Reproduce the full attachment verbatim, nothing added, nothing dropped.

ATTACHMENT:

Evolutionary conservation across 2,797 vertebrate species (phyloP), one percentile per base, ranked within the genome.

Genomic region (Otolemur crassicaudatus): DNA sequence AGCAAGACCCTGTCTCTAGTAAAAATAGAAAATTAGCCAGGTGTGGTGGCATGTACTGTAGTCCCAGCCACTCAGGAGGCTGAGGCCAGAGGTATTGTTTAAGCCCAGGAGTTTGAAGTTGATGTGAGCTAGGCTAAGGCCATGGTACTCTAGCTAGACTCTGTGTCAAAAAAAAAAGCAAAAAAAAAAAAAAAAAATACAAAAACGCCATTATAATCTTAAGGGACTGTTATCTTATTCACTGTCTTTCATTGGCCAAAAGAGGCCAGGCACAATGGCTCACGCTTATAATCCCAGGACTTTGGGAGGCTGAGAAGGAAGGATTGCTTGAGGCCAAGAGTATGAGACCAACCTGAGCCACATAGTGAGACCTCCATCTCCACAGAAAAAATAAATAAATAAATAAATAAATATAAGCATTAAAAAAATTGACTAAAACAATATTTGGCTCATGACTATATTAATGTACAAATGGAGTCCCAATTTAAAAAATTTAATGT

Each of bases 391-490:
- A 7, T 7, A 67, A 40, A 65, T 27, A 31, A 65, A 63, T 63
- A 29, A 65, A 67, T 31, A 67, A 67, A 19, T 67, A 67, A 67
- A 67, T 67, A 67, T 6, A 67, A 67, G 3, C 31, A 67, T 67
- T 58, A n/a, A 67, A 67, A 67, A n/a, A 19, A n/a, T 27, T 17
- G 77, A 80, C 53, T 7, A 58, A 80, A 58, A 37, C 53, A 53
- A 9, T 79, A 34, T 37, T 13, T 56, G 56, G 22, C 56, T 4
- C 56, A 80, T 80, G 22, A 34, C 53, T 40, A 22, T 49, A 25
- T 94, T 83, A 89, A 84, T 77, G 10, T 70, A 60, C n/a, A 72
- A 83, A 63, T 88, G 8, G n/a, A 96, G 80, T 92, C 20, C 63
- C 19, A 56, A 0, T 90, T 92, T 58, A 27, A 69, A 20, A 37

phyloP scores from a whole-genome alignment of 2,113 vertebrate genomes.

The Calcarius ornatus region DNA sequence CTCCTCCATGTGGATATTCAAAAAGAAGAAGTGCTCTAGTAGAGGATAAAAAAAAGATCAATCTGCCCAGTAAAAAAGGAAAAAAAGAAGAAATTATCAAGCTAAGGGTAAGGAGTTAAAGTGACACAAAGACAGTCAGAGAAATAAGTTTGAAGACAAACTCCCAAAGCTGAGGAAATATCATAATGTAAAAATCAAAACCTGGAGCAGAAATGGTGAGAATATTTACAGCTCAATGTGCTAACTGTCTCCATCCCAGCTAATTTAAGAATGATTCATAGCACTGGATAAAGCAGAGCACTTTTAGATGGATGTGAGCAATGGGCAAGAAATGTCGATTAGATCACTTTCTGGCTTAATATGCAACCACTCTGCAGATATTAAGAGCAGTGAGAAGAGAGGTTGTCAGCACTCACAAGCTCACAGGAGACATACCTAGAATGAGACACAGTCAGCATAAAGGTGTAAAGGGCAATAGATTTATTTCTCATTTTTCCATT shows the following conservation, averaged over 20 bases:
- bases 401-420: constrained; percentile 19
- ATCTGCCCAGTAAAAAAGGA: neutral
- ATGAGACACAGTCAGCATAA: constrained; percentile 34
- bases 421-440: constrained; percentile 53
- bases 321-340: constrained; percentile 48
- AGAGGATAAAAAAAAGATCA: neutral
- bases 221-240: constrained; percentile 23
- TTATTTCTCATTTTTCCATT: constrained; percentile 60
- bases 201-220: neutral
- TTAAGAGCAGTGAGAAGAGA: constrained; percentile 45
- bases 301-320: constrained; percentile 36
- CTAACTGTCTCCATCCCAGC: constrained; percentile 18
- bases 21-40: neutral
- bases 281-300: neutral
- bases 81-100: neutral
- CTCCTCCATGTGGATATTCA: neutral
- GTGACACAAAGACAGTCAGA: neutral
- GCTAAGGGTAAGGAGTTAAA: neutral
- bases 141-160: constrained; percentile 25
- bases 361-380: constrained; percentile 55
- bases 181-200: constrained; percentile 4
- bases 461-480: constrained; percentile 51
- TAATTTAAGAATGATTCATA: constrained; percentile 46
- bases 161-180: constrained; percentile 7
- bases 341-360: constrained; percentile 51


Evolutionary conservation across 2,797 vertebrate species (phyloP), one percentile per base, ranked within the genome.

Genomic region (Otolemur crassicaudatus): DNA sequence AGCAAGACCCTGTCTCTAGTAAAAATAGAAAATTAGCCAGGTGTGGTGGCATGTACTGTAGTCCCAGCCACTCAGGAGGCTGAGGCCAGAGGTATTGTTTAAGCCCAGGAGTTTGAAGTTGATGTGAGCTAGGCTAAGGCCATGGTACTCTAGCTAGACTCTGTGTCAAAAAAAAAAGCAAAAAAAAAAAAAAAAAATACAAAAACGCCATTATAATCTTAAGGGACTGTTATCTTATTCACTGTCTTTCATTGGCCAAAAGAGGCCAGGCACAATGGCTCACGCTTATAATCCCAGGACTTTGGGAGGCTGAGAAGGAAGGATTGCTTGAGGCCAAGAGTATGAGACCAACCTGAGCCACATAGTGAGACCTCCATCTCCACAGAAAAAATAAATAAATAAATAAATAAATATAAGCATTAAAAAAATTGACTAAAACAATATTTGGCTCATGACTATATTAATGTACAAATGGAGTCCCAATTTAAAAAATTTAATGT

Each of bases 391-490:
- A 7, T 7, A 67, A 40, A 65, T 27, A 31, A 65, A 63, T 63
- A 29, A 65, A 67, T 31, A 67, A 67, A 19, T 67, A 67, A 67
- A 67, T 67, A 67, T 6, A 67, A 67, G 3, C 31, A 67, T 67
- T 58, A n/a, A 67, A 67, A 67, A n/a, A 19, A n/a, T 27, T 17
- G 77, A 80, C 53, T 7, A 58, A 80, A 58, A 37, C 53, A 53
- A 9, T 79, A 34, T 37, T 13, T 56, G 56, G 22, C 56, T 4
- C 56, A 80, T 80, G 22, A 34, C 53, T 40, A 22, T 49, A 25
- T 94, T 83, A 89, A 84, T 77, G 10, T 70, A 60, C n/a, A 72
- A 83, A 63, T 88, G 8, G n/a, A 96, G 80, T 92, C 20, C 63
- C 19, A 56, A 0, T 90, T 92, T 58, A 27, A 69, A 20, A 37

phyloP scores from a whole-genome alignment of 2,113 vertebrate genomes.

The Calcarius ornatus region DNA sequence CTCCTCCATGTGGATATTCAAAAAGAAGAAGTGCTCTAGTAGAGGATAAAAAAAAGATCAATCTGCCCAGTAAAAAAGGAAAAAAAGAAGAAATTATCAAGCTAAGGGTAAGGAGTTAAAGTGACACAAAGACAGTCAGAGAAATAAGTTTGAAGACAAACTCCCAAAGCTGAGGAAATATCATAATGTAAAAATCAAAACCTGGAGCAGAAATGGTGAGAATATTTACAGCTCAATGTGCTAACTGTCTCCATCCCAGCTAATTTAAGAATGATTCATAGCACTGGATAAAGCAGAGCACTTTTAGATGGATGTGAGCAATGGGCAAGAAATGTCGATTAGATCACTTTCTGGCTTAATATGCAACCACTCTGCAGATATTAAGAGCAGTGAGAAGAGAGGTTGTCAGCACTCACAAGCTCACAGGAGACATACCTAGAATGAGACACAGTCAGCATAAAGGTGTAAAGGGCAATAGATTTATTTCTCATTTTTCCATT shows the following conservation, averaged over 20 bases:
- bases 401-420: constrained; percentile 19
- ATCTGCCCAGTAAAAAAGGA: neutral
- ATGAGACACAGTCAGCATAA: constrained; percentile 34
- bases 421-440: constrained; percentile 53
- bases 321-340: constrained; percentile 48
- AGAGGATAAAAAAAAGATCA: neutral
- bases 221-240: constrained; percentile 23
- TTATTTCTCATTTTTCCATT: constrained; percentile 60
- bases 201-220: neutral
- TTAAGAGCAGTGAGAAGAGA: constrained; percentile 45
- bases 301-320: constrained; percentile 36
- CTAACTGTCTCCATCCCAGC: constrained; percentile 18
- bases 21-40: neutral
- bases 281-300: neutral
- bases 81-100: neutral
- CTCCTCCATGTGGATATTCA: neutral
- GTGACACAAAGACAGTCAGA: neutral
- GCTAAGGGTAAGGAGTTAAA: neutral
- bases 141-160: constrained; percentile 25
- bases 361-380: constrained; percentile 55
- bases 181-200: constrained; percentile 4
- bases 461-480: constrained; percentile 51
- TAATTTAAGAATGATTCATA: constrained; percentile 46
- bases 161-180: constrained; percentile 7
- bases 341-360: constrained; percentile 51